first_imgTRUE TRIUMPH: The Sri Lankan team celebrates after the victory at ColomboSo that should settle it. The Indian cricket team is the absolute pits, incapable of beating their mums, undeserving of mercy, money and precious minutes of their public’s time. What else could it be now that they’ve been beaten,TRUE TRIUMPH: The Sri Lankan team celebrates after the victory at ColomboSo that should settle it. The Indian cricket team is the absolute pits, incapable of beating their mums, undeserving of mercy, money and precious minutes of their public’s time. What else could it be now that they’ve been beaten by Sri Lanka, who not so long ago took an annual boat trip to play Tamil Nadu for the M.J. Gopalan Trophy?Thanks to this Indian team, the Sri Lankans have been treated to their first home series win in two years and the first-ever over their neighbours. It has come to this: the world’s biggest cricketing country taken out by one of the world’s smallest. Look closer. Size sometimes doesn’t matter and things are never what they seem. Sri Lanka are no longer the pushovers of international cricket. This is not an excuse for why the Indians lost both the one-day and the Test series there. It is the reason why the Sri Lankans are learning how to win. Sri Lankan cricket has none of what the Indians do – a long history of international contests, multi-million dollar deals, a team whose presence puts a 30 per cent premium on any TV rights contract, Sachin Tendulkar and telephone-number salaries. What the Lankans have had for a few years now and where the difference is beginning to tell down the line is in the fine print: it has a plan. In 1995 the Board of Control for Cricket in Sri Lanka (BCCSL) outlined its mission to make Sri Lanka the “Best Test Nation by the year 2000”. That hasn’t happened but plenty else has – including the World Cup victory in 1996 which brought money flooding in. Their target now is the 2003 World Cup.advertisementIt dominates discussion and administrative time in Sri Lanka, the reason why telephone lines are buzzing and fast bowlers are being groomed. From 2000, Sri Lanka have won 31 of their 45 one-day internationals. It is a win percentage (69) better than that of South Africa (66 per cent, 52 matches, 33 wins), second in the world only to that of Australia (78 per cent, 44 games, 33 wins) and far ahead of India’s in the same period: 51 matches, 24 wins (47 per cent). If any good is to come from it, this series should help the Indians understand that they are, in reality, exactly where the Sri Lankans were five years ago: working with a foreign coach to take the first steps in developing a culture for physical conditioning that will support and enhance their skill and also trying to develop a synchronicity of purpose.Aussie Dav Whatmore had a core of experienced players when he took over the islanders six years ago. New Zealander John Wright has a bunch of raw recruits but that’s not the only difference. The Indians realise that unless they get the kind of support that the Sri Lankans do, good news will come only in a very thin trickle. “Cricket is an industry,” says Ranjan Madugalle, explayer, ICC match referee, television commentator and member of the Sri Lankan board’s cricket committee, “and to be a top international side you need ability but you also need to be supported by a top class group of administrators.”Sri Lankan’s current success may give the impression that the BCCSL functions like a Honda factory. In reality Sri Lankan board politics makes BCCI’s faction fights look like a family dispute over who will buy the groceries. In the past two years, the board has been sacked by the government twice and replaced by interim committees.Last year, there was a grenade attack during a meeting of regional cricket board officials and during the latest round of board elections, voters were intimidated by gun-toting thugs. So why is Sanath Jayasuriya’s smile still as big as a saucer? Whatmore has had two stints in Sri Lanka – the first truncated by the 1999 World Cup defeat – and he has seen all kinds of administrators come and go. His explanation is simple: “Whoever comes to power has a vested interest in the team doing well.” FOOD FOR THOUGHT: Sourav Ganguly’s team is where the Lankans were five years agoAt the moment it is an interim committee chaired by former cricketer Wijaya Malalasekhara, who held high managerial office in Ceylon Tobacco. Headed by CEO and another former skipper Anura Tennekoon, there are no less than 46 paid officials working for the BCCSL, including 10 former cricketers who are in executive positions. This is not the re-establishment of a happy clique of cricketing aristocrats. These are cricketers who have decided it is worth getting their hands dirty. What more feels their impact. “I have full autonomy in training. Anything that is needed to assist the team is automatically given the green light,” he says. It could be specialised batting and fielding coaches during practice or, like he ordered against the Indians, grassy Test pitches.The idea was not only to ground the Indians on green tops but also to get his own batsmen more used to playing on livelier tracks, which they encounter and struggle on away from home. It has also helped, he says, “test the ability of the groundsmen”.advertisementA set of fast practice pitches have been built at the Premadasa Stadium and after regularly sending their quick bowlers to the MRF Pace Foundation in Chennai, Lanka’s own pace bowling academy is run by ex-Test bowler Rumesh Ratnayake. Madugalle chuckles, “We still talk of the Sri Lankan style of batting and the Sri Lankan smile on the field. At the same time we’ve quietly been developing our fast bowlers.” Tennekoon says his board tries to be especially “mindful” of itineraries. “We try to ensure that there is a break of at least a month between major series.” The Indians are scheduled to play Test series against South Africa, West Indies, England and Zimbabwe, but their board would like them to play one-day tournaments in Bangladesh and Singapore. If the players ask for clothing that is better suited for hot weather, they are called fussy. The coach needs to make a special trip to Chennai and BCCI President A.C. Muthiah before a computer analyst is permitted to travel with the team. Before the 1996 World Cup win the offices of the Lankan board had hard-board partitions, typewriters and glass-topped tables. Today it’s air-conditioned, carpeted and computerised but the area of critical change is two floors down. An ultramodern gymnasium named after physio Alex Kontouri is the envy of the Indians.At the end of every Test match day at the SSC Ground, Kontouri and the substitutes jog the 4 km back to the team hotel in the midst of the rush-hour traffic recognised but unharassed. The under 19s follow the same fitness programme as the seniors and the gym is also open to fringe players.Kontouri and Whatmore have drafted a five-year plan for a uniformity in physical training. The aim is to have a physio who is in touch with the most modern methods of training and treatment in each of the 17 cricket playing regions of the country, someone who will spread and monitor the level of physical conditioning of as wide a group of cricketers as possible.In India, physio Andrew Leipus cannot even get a clear-cut calendar for a year which would help him plan a training schedule to enable the team to reach peak fitness at critical points in a season. The BCCI has an annual turnover of Rs 300 crore and the Lankan board approximately Rs 45 crore. It doesn’t take a rocket scientist to figure out who’s thinking more clearly. Says Sri Lanka’s team manager Air Commodore Ajit Jayasekara: “No one will allow the team to be derailed. They are the only thing that brings light into people’s lives.”advertisementAt the gates of their headquarters is the answer to how and why Sri Lankan cricket keeps moving ahead. Its cricket community has put the full weight of its beliefs and actions into the words of a granite plaque outside the board’s offices. It reads: “Behind every successful team, there is a nation.”last_img read more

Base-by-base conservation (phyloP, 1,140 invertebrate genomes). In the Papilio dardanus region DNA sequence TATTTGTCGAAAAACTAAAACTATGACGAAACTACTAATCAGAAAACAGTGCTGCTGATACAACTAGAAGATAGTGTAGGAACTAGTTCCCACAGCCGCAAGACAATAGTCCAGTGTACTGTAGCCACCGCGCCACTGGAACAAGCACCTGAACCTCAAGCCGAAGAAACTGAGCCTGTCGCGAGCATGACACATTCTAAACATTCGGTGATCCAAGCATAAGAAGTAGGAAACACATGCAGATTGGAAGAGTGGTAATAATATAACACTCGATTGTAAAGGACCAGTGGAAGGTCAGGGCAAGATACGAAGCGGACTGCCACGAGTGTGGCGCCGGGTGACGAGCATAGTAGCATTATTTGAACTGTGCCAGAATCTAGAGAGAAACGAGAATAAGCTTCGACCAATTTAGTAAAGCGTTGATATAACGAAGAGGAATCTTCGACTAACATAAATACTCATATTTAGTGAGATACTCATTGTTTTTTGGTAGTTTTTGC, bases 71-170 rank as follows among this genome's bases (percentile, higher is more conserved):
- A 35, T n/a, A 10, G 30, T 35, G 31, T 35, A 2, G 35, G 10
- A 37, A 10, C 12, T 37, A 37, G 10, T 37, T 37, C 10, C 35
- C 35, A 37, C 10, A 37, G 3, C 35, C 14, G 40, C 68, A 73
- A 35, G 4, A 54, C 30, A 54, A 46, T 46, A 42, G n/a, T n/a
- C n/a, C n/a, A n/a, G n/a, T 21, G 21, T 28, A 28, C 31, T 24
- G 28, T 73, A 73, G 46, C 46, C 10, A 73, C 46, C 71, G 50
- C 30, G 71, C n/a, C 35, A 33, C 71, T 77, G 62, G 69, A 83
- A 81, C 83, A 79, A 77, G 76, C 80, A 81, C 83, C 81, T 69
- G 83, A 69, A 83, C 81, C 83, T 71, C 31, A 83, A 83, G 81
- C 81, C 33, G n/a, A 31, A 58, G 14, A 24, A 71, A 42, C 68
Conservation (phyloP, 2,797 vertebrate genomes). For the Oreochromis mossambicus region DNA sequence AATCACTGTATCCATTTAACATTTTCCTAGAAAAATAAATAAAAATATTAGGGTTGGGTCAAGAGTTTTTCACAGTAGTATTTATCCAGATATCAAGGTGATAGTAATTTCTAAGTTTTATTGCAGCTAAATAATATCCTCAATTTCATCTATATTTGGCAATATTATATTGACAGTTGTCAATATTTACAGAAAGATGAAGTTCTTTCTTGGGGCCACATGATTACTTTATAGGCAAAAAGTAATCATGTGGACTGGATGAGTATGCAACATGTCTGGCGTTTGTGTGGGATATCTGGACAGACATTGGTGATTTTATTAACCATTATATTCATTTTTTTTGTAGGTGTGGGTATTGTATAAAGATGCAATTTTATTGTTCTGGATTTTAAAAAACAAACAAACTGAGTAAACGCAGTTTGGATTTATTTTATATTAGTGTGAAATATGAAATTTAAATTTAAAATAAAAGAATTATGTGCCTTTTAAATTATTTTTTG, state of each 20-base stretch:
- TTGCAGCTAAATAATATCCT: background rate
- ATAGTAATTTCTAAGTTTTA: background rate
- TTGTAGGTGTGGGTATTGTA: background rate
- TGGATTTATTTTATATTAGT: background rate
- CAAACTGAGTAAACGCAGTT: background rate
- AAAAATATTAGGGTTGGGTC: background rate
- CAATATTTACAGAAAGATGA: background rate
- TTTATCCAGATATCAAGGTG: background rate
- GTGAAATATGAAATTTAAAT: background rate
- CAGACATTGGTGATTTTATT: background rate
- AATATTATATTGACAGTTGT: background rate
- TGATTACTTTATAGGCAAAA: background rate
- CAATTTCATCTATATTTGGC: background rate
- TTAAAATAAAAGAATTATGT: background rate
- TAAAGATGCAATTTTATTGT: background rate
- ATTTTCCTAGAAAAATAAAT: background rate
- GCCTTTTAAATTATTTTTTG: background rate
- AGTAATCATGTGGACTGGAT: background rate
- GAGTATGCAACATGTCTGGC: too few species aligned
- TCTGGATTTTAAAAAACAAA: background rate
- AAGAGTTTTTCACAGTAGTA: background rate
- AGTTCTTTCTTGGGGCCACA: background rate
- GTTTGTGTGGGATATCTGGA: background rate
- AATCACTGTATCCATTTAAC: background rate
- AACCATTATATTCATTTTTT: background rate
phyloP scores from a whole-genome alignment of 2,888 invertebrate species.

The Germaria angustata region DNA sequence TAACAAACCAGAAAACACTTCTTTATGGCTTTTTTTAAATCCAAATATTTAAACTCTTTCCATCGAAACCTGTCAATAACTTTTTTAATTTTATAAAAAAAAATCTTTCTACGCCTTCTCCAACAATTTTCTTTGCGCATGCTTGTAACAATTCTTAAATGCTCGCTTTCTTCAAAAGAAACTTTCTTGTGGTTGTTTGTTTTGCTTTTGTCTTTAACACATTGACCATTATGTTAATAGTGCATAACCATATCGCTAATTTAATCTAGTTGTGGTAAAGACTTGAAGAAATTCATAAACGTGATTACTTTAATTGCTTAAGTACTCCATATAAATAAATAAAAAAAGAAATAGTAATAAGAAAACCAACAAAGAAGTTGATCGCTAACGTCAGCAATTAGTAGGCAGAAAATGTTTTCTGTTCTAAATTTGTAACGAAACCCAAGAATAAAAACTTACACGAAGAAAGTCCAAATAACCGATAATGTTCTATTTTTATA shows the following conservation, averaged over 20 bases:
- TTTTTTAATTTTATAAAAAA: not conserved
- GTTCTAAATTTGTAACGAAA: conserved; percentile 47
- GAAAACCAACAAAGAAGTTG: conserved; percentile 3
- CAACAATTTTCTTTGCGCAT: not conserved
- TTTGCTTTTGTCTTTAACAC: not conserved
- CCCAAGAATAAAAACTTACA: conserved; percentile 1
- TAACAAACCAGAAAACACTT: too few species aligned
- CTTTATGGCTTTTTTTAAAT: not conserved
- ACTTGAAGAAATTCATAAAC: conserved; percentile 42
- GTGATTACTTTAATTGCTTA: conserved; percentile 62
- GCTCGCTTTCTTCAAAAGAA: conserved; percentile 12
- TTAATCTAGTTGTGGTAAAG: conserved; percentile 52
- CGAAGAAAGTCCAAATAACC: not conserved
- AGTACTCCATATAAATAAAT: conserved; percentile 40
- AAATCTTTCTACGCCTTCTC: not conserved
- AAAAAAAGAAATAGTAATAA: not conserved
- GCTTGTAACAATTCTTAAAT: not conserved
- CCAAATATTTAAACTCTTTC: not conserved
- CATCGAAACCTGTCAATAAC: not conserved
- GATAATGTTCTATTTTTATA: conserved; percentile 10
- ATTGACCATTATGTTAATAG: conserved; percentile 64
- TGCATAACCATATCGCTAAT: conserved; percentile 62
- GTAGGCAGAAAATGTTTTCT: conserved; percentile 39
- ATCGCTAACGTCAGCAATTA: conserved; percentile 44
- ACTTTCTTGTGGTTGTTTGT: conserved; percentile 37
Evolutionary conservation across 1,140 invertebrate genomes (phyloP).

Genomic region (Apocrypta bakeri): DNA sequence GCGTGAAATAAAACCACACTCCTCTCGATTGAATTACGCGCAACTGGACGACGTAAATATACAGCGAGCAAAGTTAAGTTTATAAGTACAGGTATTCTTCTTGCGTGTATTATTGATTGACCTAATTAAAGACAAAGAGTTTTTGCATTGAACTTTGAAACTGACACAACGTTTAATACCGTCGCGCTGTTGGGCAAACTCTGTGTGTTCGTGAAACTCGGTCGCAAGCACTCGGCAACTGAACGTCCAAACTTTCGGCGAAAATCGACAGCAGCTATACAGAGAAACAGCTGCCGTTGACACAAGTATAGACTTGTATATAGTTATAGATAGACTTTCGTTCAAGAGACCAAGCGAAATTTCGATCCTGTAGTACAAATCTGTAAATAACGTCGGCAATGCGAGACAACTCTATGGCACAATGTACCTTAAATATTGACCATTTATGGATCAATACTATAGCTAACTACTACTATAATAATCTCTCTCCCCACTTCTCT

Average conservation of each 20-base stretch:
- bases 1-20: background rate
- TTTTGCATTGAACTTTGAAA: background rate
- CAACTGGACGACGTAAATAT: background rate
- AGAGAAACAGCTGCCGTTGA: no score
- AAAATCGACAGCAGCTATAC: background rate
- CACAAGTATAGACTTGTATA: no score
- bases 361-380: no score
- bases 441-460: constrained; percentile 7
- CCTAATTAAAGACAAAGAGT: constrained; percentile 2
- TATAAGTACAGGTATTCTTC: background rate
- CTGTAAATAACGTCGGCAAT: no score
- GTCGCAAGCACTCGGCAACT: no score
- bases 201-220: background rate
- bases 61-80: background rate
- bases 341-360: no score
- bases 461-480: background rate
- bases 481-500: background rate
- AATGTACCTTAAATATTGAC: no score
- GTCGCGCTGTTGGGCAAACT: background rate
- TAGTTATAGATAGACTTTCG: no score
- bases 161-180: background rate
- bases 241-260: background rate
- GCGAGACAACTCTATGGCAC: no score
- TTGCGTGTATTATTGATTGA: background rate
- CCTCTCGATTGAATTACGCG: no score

Significance of the IOC ban: Russia pays a price, but no winners in doping saga

first_imgIf you’re looking for winners after the International Olympic Committee’s decision to boot Russia from the upcoming Games, keep on looking.There are none.Yes, it’s easy to view the IOC’s decision as a victory for clean athletes who have been desperately waiting for a day like Tuesday – when the IOC finally delivered a sanction that was, at least on some level, in line with the crimes.It’s easy to see it as vindication for Grigory Rodchenkov, the Russian lab director who helped execute the cheating, then got sick of it all and became a whistle-blower who is now living in hiding in the United States.And it’s easy to see it as a long-awaited comeuppance for the Russians, who have been thumbing their noses at long-accepted rules and norms of fair competition, virtually daring the powers that be to do something about it.But the crimes – they have already been committed, and those who were cheated at the Sochi Olympics will never get that moment back, even if the IOC gives them a ceremony at the Pyeongchang Games in February.Rodchenkov’s life will never be the same.”It’s going to be challenging in ways hard to imagine,” his attorney, Jim Walden, said. “It’s unlikely he’ll ever be reunited with his family, unlikely he’ll ever leave the United States, and he’s going to be looking over his shoulder every day.”And while it might seem like a good deal to ban Russia from the Olympics – or at least the Russian flag, anthem and uniforms, though not all its athletes – it’s a precarious position for the IOC. One potential endgame is that Russia just throws up its hands and leaves the movement altogether. Imagine, if you will, the NBA without the Lakers or the World Cup without Brazil, and you get a sense of what the Olympics might be like in the future without its second biggest team.advertisementAs the IOC left it, there figure to be a number of Russians competing in Korea.They will be individually referred to as “Olympic Athlete from Russia,” or “OAR.”The fact that Russian Olympic Committee President Alexander Zhukov called the name a “very important” concession – to say nothing of the fact that IOC left open the possibility that the Russian flag could fly at the closing ceremony – gives a window into the contortions the IOC has been going through to make sure it doesn’t completely alienate the country that spent $51 billion to stage the Sochi Games where it cheated all its guests.That $51 billion wasn’t simply to put on a good show. It was part of Russia’s attempt to use sports to show it could still be a major player on the world stage, more than two decades after the breakup of the Soviet Union. For a country spending that much, a poor showing in the medals table was a nonstarter. After finishing 11th at the 2010 Olympics in Vancouver, something had to change.”They view (the Olympics) as a vehicle for promoting Russian values,” said Steve Roush, the former chief of sport performance at the U.S. Olympic Committee who now does international consulting. “Vancouver was embarrassing for them. That led to, ‘We are going to change the way we do things for 2014.'”Boy did they.As the IOC investigation confirmed, Rodchenkov helped build the cheating program at the behest of higher-ups in the Russian government. And now that the IOC has climbed on board with all the other investigators and whistleblowers and athletes in acknowledging that Russia’s government masterminded the plan, there are no major forces outside of that country who argue about the lengths Russia would go to use sports as a symbol of national strength.So, even Russia’s small victory – that it can send athletes to compete under the Olympic flag – may feel like something less, given that nobody will see the Russian flag unfurled, the uniform worn or the anthem sung, and that name “Russia” will never appear on the official medal tally. That is, after all, what the Olympics are all about.But the IOC’s small victory – that, after long last, it did the “right” thing – feels like something less, as well, given all the time it wasted, all the athletes who got hurt along the way, not to mention the concessions it made in an attempt to appease Russia one more time.”Justice for a horrendous act on sport, a great option for clean athletes to have the opportunity to compete, and partial vindication for so many who we’re hurt by Russia’s actions,” American gold-medal bobsledder and current U.S. Olympic Committee board member Steve Mesler said in describing Tuesday’s decision.advertisementHardly the stuff champagne toasts are made of. But probably the best that can be said given the current state of the Olympics.last_img read more